Timeline of Iran's Foreign Relations

October 11, 2010
Semira N. Nikou
Feb. 12 – Syria was the first Arab country to recognize the revolutionary regime when President Hafez al Assad sent a telegram of congratulations to Ayatollah Ruhollah Khomeini. The revolution transformed relations between Iran and Syria, which had often been hostile under the shah.
Feb. 14 – Students stormed the U.S. Embassy in Tehran, but were evicted by the deputy foreign minister and Iranian security forces.
Feb. 18 – Iran cut diplomatic relations with Israel.
Oct. 22 – The shah entered the United States for medical treatment. Iran demanded the shah’s return to Tehran.
Nov. 4 – Students belonging to the Students Following the Imam’s Line seized the U.S. Embassy in Tehran. The hostage crisis lasted 444 days. On Nov. 12, Washington cut off oil imports from Iran. On Nov. 14, President Carter issued Executive Order 12170 ordering a freeze on an estimated $6 billion of Iranian assets and official bank deposits in the United States.
March – Iran severed formal diplomatic ties with Egypt after it signed a peace deal with Israel. Three decades later, Egypt was still the only Arab country that did not have an embassy in Tehran.
April 7 – The United States cut off diplomatic relations with Iran.
April 25 – The United States attempted a rescue mission of the American hostages during Operation Eagle Claw. The mission failed due to a sandstorm and eight American servicemen were killed. Ayatollah Khomeini credited the failure to divine intervention. 
Sept. 22 – Iraq invaded Iran in a dispute over the Shatt al-Arab waterway. The war continued for eight years. Iran and Syria strengthened ties after Iraq's invasion, as Damascus provided Tehran with military and diplomatic support.
October – Iran cut all ties with Jordan after Amman declared support for Iraq. Relations did not resume until 1991.
Jan. 20 – After weeks of mediation by Algeria, Washington and Tehran agreed to the Algiers Accord to end the hostage crisis. The United States agreed to release frozen Iranian assets and not to intervene in Iranian affairs, in exchange for the release of 52 American hostages. Both countries agreed to end lawsuits. All claims would be referred to international arbitration at a new Iran-U. S. Claims Tribunal in The Hague.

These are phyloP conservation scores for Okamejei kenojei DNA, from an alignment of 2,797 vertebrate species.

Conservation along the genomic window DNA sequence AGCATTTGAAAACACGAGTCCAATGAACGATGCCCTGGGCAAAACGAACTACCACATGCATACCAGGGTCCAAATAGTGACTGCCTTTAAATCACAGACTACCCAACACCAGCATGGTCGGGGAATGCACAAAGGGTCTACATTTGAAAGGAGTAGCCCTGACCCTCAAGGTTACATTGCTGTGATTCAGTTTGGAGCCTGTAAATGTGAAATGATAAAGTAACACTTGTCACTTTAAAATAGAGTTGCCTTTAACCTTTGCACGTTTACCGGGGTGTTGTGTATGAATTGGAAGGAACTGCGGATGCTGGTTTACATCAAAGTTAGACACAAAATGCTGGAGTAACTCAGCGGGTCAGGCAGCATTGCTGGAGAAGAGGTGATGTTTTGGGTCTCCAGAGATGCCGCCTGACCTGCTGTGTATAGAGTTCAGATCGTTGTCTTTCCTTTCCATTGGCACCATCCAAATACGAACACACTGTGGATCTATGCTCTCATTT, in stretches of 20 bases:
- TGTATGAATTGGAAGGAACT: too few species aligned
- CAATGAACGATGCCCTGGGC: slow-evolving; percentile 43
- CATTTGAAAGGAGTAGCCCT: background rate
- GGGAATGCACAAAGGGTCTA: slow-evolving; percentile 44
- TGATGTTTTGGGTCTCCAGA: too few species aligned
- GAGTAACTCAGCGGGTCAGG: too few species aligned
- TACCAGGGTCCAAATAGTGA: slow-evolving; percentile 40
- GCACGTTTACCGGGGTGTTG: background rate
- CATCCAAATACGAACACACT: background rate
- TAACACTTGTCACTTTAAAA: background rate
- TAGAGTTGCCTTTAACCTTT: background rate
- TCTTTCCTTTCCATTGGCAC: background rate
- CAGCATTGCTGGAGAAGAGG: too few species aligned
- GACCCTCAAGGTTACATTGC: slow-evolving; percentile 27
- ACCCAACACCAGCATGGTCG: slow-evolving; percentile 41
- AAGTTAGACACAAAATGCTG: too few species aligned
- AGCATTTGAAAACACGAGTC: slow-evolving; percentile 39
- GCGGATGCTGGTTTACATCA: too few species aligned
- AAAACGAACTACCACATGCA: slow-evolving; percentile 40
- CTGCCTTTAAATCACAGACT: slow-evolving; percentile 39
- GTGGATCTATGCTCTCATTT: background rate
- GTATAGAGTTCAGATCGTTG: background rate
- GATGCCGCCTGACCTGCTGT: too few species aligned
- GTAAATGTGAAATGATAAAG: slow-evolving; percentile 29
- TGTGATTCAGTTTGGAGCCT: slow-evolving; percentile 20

May 25 – The Gulf Cooperation Council was established in Riyadh, Saudi Arabia, in order to confront security challenges posed by the Iran-Iraq War and the perceived threat of Iran’s Islamic revolution. The agreement was between Bahrain, Kuwait, Oman, Qatar, Saudi Arabia, and the UAE.
June – Iran dispatched more than 1,000 Revolutionary Guards to Lebanon after Israel’s June 6 invasion. Iranian forces supported the formation of Hezbollah, a Shiite militia, but never directly confronted Israel. The invasion also strengthened ties between Iran and Syria.
July 19 – American University of Beirut President David Dodge became the first of several Americans to be taken hostage over the next nine years. He was the only one taken to Iran, where he spent one year in prison.
Oct. 23 – The United States accused Iran of aiding the suicide bombing at the barracks of U.S. Marine peacekeepers in Lebanon, which killed 241 U.S. military personnel, the largest loss to the American military in a single incident since Iwo Jima in World War II.
Jan. 23 – The Reagan administration put Iran on the State Department list of governments supporting terrorism.
March – An Iran-supported militia in Beirut again began abducting American hostages, including CIA station chief William Buckley, who died in captivity.
Apr. 1 – Washington warned Iran it would be held responsible if American hostages were harmed. By mid-summer, Washington had begun behind-the-scene diplomatic efforts that led to the arms-for-hostage swap.
June 2 – During a visit to Japan, Parliamentary Speaker Akbar Hashemi Rafsanjani called on the United States to restore relations with Iran. Later that month, he played a role in ending the hijacking of TWA 847, the 17-day hostage ordeal of 39 Americans in Beirut.
July 25 – Ayatollah Ali Montazeri, heir apparent to Ayatollah Khomeini, urged Iranian diplomats to improve relations with Western nations.
Aug. 14 – A shipment of U.S. TOW antitank missiles was sent to Tehran from Israel as part of the secret arms-for-hostage swap. The same day, Rev. Benjamin Weir became the first of three American hostages to be freed in Lebanon.
Nov. 22 – A shipment of HAWK anti-aircraft missiles was sent to Tehran from Israel as the second phase of an arms-for-hostage swap, but the deal fell far short of what was promised and Iran ordered a refund of payment and a resupply.
Jan. 17 – President Ronald Reagan signed a special finding to permit negotiations with Iran on hostages and to help promote “moderate” elements in Tehran. This was followed by a shipment of 1,000 TOW missiles to Iran at the end of February.
May 25-28 – Former national security adviser Robert McFarlane and Lt. Col. Oliver North made a secret trip to Iran to deliver arms. In July, American hostage Father Lawrence Jenco was freed in Lebanon. On Aug. 3, the United States delivered new HAWK missiles to Iran.
September – Two more Americans were taken hostage in Lebanon. On Sept. 19-20, an Iranian emissary related to Rafsanjani visited Washington for talks on arms, hostages and improved relations.